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Largest banks still a threat in recession scenario 

June 30, 2016

James West, Financial Post

There are eight banks in the United States that have been designated “GSIB” or “Global Systemically Important Banks” which are subject to annual stress testing by the Financial Standards Board (FSB) among other rigid requirements. Some of the toughest requirements for GSIBs is their Capital Adequacy Requirements.

Under the Basel III accord, GSIBs are required to retain between 11.5 and 13.5 per cent of their assets in highest quality capital. The testing applies what-if scenarios with inputs such as reduced GPD, employment, loan quality, default rates etc., to see how these institutions would fare should they manifest in the real economy.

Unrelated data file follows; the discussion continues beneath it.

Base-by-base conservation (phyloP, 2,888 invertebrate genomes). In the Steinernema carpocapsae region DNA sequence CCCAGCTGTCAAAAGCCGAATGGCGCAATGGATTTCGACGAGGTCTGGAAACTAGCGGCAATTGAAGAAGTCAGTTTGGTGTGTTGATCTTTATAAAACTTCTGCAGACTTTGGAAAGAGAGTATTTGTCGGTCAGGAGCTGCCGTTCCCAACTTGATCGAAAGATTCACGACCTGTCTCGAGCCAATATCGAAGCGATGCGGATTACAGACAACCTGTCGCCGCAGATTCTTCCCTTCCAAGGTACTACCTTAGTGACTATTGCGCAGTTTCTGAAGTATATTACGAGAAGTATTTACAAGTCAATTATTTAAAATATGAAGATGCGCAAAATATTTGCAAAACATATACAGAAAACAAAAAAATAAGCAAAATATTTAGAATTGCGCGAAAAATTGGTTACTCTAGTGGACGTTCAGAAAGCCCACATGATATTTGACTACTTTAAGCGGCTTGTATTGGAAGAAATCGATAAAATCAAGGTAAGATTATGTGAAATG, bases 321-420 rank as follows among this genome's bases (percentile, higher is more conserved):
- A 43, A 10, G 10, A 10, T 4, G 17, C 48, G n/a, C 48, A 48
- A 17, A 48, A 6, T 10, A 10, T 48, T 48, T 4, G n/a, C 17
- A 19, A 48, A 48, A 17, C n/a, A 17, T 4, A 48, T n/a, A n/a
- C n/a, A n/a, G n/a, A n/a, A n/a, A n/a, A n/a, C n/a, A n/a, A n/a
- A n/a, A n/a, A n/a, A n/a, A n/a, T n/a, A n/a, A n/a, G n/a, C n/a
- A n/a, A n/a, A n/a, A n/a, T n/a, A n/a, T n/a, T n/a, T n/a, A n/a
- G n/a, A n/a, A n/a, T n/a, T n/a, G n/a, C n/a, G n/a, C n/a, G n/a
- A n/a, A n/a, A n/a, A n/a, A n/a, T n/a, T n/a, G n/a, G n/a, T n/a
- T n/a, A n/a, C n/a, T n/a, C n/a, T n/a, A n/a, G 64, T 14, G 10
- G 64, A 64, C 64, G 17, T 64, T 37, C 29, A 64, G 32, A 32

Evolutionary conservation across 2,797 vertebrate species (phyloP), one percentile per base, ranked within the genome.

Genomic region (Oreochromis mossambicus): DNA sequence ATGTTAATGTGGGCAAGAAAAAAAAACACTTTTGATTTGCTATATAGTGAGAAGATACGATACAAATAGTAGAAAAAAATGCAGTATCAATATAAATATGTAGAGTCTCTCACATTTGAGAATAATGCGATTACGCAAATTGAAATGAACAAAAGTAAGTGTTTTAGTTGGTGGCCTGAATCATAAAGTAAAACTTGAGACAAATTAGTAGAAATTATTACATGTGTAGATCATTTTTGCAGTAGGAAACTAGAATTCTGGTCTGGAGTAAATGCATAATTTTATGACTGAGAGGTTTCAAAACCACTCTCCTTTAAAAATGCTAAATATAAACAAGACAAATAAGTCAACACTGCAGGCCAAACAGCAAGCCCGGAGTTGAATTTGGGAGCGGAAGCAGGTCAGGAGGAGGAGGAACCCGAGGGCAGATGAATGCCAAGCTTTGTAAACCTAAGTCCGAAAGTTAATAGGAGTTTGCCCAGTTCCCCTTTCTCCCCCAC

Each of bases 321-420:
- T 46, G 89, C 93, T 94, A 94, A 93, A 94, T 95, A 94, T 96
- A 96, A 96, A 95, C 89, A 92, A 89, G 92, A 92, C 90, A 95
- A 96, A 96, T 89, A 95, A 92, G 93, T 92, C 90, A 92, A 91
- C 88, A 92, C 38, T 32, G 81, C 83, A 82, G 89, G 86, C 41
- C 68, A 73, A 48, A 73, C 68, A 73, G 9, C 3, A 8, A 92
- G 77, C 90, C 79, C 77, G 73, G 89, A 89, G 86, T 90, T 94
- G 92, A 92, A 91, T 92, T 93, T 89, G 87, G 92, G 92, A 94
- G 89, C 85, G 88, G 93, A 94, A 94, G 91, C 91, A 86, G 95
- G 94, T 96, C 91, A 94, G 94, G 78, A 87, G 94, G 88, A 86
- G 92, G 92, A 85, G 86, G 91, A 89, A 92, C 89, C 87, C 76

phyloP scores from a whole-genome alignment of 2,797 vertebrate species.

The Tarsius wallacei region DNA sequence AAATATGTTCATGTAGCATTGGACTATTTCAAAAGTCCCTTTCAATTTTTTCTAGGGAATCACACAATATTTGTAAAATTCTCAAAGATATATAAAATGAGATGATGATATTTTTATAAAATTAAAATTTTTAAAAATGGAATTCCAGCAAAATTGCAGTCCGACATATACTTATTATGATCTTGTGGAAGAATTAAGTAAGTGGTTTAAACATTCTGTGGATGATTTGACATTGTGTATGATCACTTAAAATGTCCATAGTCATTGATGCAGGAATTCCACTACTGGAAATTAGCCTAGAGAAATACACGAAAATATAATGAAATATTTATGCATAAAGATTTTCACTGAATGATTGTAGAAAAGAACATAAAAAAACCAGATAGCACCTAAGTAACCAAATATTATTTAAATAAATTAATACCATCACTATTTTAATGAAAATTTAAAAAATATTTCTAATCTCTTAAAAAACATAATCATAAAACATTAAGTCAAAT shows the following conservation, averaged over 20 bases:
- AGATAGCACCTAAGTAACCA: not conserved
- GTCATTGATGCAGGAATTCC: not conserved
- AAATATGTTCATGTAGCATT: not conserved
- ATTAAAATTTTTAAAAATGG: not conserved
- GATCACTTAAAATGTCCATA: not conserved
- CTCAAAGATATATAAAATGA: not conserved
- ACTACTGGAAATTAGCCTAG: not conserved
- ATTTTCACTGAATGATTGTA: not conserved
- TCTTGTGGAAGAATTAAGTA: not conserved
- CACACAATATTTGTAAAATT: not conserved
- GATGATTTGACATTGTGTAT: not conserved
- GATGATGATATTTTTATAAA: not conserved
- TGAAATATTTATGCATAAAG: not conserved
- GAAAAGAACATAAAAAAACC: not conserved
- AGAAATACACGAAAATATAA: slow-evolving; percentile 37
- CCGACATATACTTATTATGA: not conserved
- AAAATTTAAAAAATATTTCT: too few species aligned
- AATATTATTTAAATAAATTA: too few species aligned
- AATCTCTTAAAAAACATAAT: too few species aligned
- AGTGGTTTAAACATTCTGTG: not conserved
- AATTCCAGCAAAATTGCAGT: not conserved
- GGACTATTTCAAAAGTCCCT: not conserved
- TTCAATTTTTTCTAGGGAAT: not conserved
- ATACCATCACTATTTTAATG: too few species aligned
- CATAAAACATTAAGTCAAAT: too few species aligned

On top of Basel III’s capital adequacy stipulations, the Dodd Frank Act imposes another layer of compliance onto GSIBs, the FSB is persistently issuing policy statements that incrementally ratchet up the compliance burden. 

“Acting in conjunction with the FDIC, the Federal Reserve Board has also sought to increase GSIB resolvability through its review of the firms’ living wills, according to a speech by Fed vice-chairman Stanley Fischer. Read more

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